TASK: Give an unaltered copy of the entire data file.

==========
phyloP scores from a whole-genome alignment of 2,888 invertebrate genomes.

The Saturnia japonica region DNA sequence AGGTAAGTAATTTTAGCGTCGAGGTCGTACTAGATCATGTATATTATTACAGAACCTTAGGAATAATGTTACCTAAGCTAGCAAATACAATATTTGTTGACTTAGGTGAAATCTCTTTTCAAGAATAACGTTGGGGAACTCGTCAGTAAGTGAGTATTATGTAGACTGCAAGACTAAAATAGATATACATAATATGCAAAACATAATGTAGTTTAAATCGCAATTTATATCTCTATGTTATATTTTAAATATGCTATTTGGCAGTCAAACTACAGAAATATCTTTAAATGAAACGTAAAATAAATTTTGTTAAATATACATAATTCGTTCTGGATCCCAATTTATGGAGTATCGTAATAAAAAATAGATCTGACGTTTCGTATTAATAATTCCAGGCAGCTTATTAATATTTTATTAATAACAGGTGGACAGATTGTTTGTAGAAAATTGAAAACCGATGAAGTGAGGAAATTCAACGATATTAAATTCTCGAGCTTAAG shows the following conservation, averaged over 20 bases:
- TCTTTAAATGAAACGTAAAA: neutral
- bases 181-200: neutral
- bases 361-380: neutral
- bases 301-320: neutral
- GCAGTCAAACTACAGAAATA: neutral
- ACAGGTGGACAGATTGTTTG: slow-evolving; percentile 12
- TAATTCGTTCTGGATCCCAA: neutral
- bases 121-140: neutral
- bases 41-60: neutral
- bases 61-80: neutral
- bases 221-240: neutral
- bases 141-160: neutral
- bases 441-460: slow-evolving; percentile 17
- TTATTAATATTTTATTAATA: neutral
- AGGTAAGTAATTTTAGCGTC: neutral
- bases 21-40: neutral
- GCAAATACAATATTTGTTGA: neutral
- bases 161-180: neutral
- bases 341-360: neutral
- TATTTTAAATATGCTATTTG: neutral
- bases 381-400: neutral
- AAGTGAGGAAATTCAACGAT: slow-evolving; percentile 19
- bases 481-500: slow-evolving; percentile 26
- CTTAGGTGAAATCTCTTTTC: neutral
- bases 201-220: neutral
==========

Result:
phyloP scores from a whole-genome alignment of 2,888 invertebrate genomes.

The Saturnia japonica region DNA sequence AGGTAAGTAATTTTAGCGTCGAGGTCGTACTAGATCATGTATATTATTACAGAACCTTAGGAATAATGTTACCTAAGCTAGCAAATACAATATTTGTTGACTTAGGTGAAATCTCTTTTCAAGAATAACGTTGGGGAACTCGTCAGTAAGTGAGTATTATGTAGACTGCAAGACTAAAATAGATATACATAATATGCAAAACATAATGTAGTTTAAATCGCAATTTATATCTCTATGTTATATTTTAAATATGCTATTTGGCAGTCAAACTACAGAAATATCTTTAAATGAAACGTAAAATAAATTTTGTTAAATATACATAATTCGTTCTGGATCCCAATTTATGGAGTATCGTAATAAAAAATAGATCTGACGTTTCGTATTAATAATTCCAGGCAGCTTATTAATATTTTATTAATAACAGGTGGACAGATTGTTTGTAGAAAATTGAAAACCGATGAAGTGAGGAAATTCAACGATATTAAATTCTCGAGCTTAAG shows the following conservation, averaged over 20 bases:
- TCTTTAAATGAAACGTAAAA: neutral
- bases 181-200: neutral
- bases 361-380: neutral
- bases 301-320: neutral
- GCAGTCAAACTACAGAAATA: neutral
- ACAGGTGGACAGATTGTTTG: slow-evolving; percentile 12
- TAATTCGTTCTGGATCCCAA: neutral
- bases 121-140: neutral
- bases 41-60: neutral
- bases 61-80: neutral
- bases 221-240: neutral
- bases 141-160: neutral
- bases 441-460: slow-evolving; percentile 17
- TTATTAATATTTTATTAATA: neutral
- AGGTAAGTAATTTTAGCGTC: neutral
- bases 21-40: neutral
- GCAAATACAATATTTGTTGA: neutral
- bases 161-180: neutral
- bases 341-360: neutral
- TATTTTAAATATGCTATTTG: neutral
- bases 381-400: neutral
- AAGTGAGGAAATTCAACGAT: slow-evolving; percentile 19
- bases 481-500: slow-evolving; percentile 26
- CTTAGGTGAAATCTCTTTTC: neutral
- bases 201-220: neutral